MEPs ratify ‘historic’ EU deal with Ukraine

Agreement an ‘important step’ in economic integration with EU

Ukraine’s president Petro Poroshenko shows a signed landmark association agreement with the European Union during a session of the parliament in Kiev yesterday. Photograph: Valentyn Ogirenko/Reuters

Ukraine’s president Petro Poroshenko shows a signed landmark association agreement with the European Union during a session of the parliament in Kiev yesterday. Photograph: Valentyn Ogirenko/Reuters

 

The European Parliament ratified the European Union’s association agreement with Ukraine in Strasbourg yesterday, as 2,000km to the east the Ukrainian parliament simultaneously passed a law giving “special status” to two regions in eastern Ukraine under the terms of the ceasefire agreement.

The final ratification of the association agreement, which originally sparked the current conflict last November when former president Viktor Yanukovych withdrew from the pact, was highly symbolic, as images of the Ukrainian parliament were beamed live into the plenary chamber in Strasbourg by video link.

“This is a historic moment,” European Parliament president Martin Schulz told MEPs. “The European Parliament has always defended the territorial integrity and sovereignty of Ukraine and will continue to do so.”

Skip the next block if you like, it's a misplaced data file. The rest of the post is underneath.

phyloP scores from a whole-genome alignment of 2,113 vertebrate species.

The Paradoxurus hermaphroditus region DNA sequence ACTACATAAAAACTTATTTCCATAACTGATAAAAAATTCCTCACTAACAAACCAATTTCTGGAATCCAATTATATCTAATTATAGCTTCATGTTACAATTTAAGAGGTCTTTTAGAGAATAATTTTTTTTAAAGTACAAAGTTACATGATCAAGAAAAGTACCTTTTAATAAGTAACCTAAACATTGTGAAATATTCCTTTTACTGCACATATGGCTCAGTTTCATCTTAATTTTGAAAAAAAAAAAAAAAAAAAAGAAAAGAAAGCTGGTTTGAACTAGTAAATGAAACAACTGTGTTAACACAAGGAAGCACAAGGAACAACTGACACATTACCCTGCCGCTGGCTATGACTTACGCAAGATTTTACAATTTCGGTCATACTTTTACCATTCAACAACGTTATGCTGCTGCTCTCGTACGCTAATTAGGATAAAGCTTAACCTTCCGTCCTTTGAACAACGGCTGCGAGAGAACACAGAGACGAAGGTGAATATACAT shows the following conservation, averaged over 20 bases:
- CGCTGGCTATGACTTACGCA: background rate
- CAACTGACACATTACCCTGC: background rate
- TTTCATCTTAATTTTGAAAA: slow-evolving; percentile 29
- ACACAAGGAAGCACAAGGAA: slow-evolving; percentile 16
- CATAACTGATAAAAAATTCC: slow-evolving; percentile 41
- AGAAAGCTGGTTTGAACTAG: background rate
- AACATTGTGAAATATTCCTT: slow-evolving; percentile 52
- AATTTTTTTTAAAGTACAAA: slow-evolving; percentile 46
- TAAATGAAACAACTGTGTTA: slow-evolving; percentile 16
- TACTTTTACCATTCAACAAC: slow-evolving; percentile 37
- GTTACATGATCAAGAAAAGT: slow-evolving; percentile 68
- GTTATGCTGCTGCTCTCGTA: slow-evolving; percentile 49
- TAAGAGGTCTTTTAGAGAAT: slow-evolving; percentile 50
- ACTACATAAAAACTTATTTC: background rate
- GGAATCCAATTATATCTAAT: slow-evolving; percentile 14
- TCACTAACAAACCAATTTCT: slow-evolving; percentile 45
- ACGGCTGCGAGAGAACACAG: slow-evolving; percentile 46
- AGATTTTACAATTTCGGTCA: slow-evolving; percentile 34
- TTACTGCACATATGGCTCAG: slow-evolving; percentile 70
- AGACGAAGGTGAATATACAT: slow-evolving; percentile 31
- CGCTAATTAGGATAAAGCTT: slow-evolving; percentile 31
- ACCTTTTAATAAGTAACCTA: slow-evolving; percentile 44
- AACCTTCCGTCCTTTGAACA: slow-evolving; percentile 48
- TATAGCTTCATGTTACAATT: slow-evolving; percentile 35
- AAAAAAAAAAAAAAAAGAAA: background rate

However, under a compromise reached during trilateral talks between Ukraine, the EU and Russia last week, the implementation of the free- trade agreement has been postponed until the end of next year.

‘Important step’

European CouncilHerman Van RompuyEuropean Commission

Ukraine’s president, Petro Poroshenko, hailed the agreement as a step towards EU membership, urging his government to implement the reforms required by the pact. Through the agreement, Ukraine had “embarked on the European path”, he said, adding that “nobody will dare to shut the door to the EU membership for Ukraine”.

While an association agreement is traditionally a key stage in the path towards EU membership, the EU has stopped well short of offering Ukraine the prospect of EU accession.

The agreement sets targets for implementing a visa-free regime between the two entities and lays down a timetable for Ukraine to transpose EU law into national law.

Limitations

In contrast, Knut Fleckenstein, a Socialists and Democrats MEP, said the decision to postpone the implementation was “ a concession for the sake of peace in Ukraine; a decision taken in the framework of a comprehensive peace process”.

MPs in Kiev, meanwhile, agreed to grant a limited form of self-rule to the Donetsk and Luhansk regions in eastern Ukraine, where most of the separatist fighting has been taking place.

Under the “special status” Bill passed by the parliament yesterday, local elections will be held on December 5th, while Russian has been given enhanced status as a second language.